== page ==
Byline: Bob Logan Daily Herald Sports Writer
CHAMPAIGN - He's a Grabowski.
Mike Ditka would have found someplace to play Brian Johnson, who personifies the blue-collar, hard-hat image Ditka built for the Bears. Most likely on special teams, where the whole idea is to give up your body, take the punishment, make the play and end up on the bottom of the pile.
Johnson does that for Illinois. The 6-foot-6, 208-pound senior from Des Plaines and Maine West High School revels in his role.
"Basketball is a game of emotion," Johnson said after helping the Illini to their sixth straight victory, a 50-47 overtime struggle at Wisconsin last Saturday. "I try to provide that by taking a charge, coming up with a steal or doing whatever I can to give us some momentum."
Johnson's whole approach, and maybe his whole college career, could be summed up by one of those "whatevers" at the Kohl Center. With the Badgers roaring from behind, Johnson goaded 6-10 Sean Dougherty into knocking him down to draw a crucial offensive foul.
When the thriller ended, Illinois fans went home talking about Kevin Turner's game-saving drive to force overtime or Jerry Hester's scoring and rebounding. That was fine with Johnson.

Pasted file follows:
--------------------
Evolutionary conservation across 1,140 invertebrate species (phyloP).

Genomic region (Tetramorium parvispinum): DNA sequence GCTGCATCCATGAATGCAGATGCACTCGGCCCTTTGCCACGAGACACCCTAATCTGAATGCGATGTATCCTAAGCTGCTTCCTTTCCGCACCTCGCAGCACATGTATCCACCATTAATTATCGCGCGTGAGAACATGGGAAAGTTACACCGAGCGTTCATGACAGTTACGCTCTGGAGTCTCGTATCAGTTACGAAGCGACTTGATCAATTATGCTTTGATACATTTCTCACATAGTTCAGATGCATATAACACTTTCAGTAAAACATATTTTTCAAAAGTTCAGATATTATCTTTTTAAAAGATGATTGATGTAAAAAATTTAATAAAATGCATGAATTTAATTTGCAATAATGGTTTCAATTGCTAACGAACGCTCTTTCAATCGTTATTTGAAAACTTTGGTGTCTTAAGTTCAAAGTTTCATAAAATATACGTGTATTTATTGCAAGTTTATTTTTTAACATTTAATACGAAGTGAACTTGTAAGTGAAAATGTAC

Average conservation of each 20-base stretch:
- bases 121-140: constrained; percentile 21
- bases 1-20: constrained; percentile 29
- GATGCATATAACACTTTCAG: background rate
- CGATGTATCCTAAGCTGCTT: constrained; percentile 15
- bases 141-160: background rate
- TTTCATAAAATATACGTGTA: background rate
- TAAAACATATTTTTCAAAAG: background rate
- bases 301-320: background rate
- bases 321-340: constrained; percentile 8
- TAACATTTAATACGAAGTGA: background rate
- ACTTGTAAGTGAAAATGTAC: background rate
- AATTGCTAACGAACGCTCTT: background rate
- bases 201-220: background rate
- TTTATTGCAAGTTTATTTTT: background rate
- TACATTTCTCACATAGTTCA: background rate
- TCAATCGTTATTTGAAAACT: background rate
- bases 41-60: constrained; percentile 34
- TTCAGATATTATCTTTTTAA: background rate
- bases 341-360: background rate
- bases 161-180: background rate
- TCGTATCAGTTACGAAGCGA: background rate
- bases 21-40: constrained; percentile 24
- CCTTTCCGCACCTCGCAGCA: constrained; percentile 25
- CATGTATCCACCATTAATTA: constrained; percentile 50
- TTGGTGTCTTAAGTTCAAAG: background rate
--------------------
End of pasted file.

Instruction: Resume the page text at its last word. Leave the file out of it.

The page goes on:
All he wanted to talk about was the sixth straight victory, keeping the Illini (17-7 overall, 9-2 Big Ten) in the thick of the conference race. It set up Thursday night's Assembly Hall bid to grab a share of the Big Ten lead by avenging an earlier loss to front-running Michigan State (17-4, 10-1).
"This will be a real war," Johnson said, his eyes lighting up in anticipation. "We've been doing what we wanted to do ever since we lost to them, so it's our chance to make a statement."
The main statement from the opponents Johnson guards usually starts with "Ouch!" followed by a few profane hints of retaliation. Chris Heinrich of St. Louis made good on his threat last Dec. 7 after he ran over Johnson and got called for an offensive foul.
"He told me, 'I'll get you for that,' and he did," Johnson recalled.
An "accidental" Heinrich elbow nailed Johnson, sending him staggering to the bench. It couldn't stop the senior any more than getting KO'd in a collision on the practice floor did, because when he gets knocked down, he always gets up.
"B.J. (Johnson) is comfortable doing whatever he can to help us win games," said Illinois coach Lon Kruger. "He doesn't need a lot of recognition from the media or the fans, because he gets it from the coaches and the other players. …